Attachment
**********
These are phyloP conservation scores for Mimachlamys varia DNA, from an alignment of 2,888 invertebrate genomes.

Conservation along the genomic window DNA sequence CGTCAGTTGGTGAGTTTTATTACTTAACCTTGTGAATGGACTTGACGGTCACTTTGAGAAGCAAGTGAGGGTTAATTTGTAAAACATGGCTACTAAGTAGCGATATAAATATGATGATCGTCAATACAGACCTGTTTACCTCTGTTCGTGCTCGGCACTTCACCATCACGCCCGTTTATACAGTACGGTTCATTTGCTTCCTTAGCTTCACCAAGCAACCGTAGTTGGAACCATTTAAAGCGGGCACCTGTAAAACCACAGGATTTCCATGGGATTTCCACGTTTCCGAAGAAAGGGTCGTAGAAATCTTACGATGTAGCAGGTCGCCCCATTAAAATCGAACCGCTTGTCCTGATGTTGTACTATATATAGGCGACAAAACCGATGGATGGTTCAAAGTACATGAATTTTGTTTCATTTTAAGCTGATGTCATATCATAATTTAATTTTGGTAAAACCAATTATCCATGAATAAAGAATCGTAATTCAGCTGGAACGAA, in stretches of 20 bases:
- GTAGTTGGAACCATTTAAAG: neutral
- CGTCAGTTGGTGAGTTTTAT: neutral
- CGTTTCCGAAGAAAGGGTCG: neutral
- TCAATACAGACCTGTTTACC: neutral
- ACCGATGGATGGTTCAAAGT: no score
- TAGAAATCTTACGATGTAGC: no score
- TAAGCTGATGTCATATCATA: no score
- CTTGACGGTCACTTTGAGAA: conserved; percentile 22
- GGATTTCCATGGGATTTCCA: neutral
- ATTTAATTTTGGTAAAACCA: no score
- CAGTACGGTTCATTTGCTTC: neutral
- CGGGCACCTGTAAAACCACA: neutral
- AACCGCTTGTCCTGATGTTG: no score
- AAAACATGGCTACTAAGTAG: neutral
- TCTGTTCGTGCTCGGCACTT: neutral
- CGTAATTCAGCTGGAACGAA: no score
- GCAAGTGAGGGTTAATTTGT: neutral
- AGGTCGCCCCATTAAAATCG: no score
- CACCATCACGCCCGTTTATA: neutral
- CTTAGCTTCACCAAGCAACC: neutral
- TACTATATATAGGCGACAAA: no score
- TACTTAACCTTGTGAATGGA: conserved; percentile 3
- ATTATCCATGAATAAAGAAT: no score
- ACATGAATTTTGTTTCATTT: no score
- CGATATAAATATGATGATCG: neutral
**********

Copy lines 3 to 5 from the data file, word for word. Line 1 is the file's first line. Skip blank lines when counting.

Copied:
- GTAGTTGGAACCATTTAAAG: neutral
- CGTCAGTTGGTGAGTTTTAT: neutral
- CGTTTCCGAAGAAAGGGTCG: neutral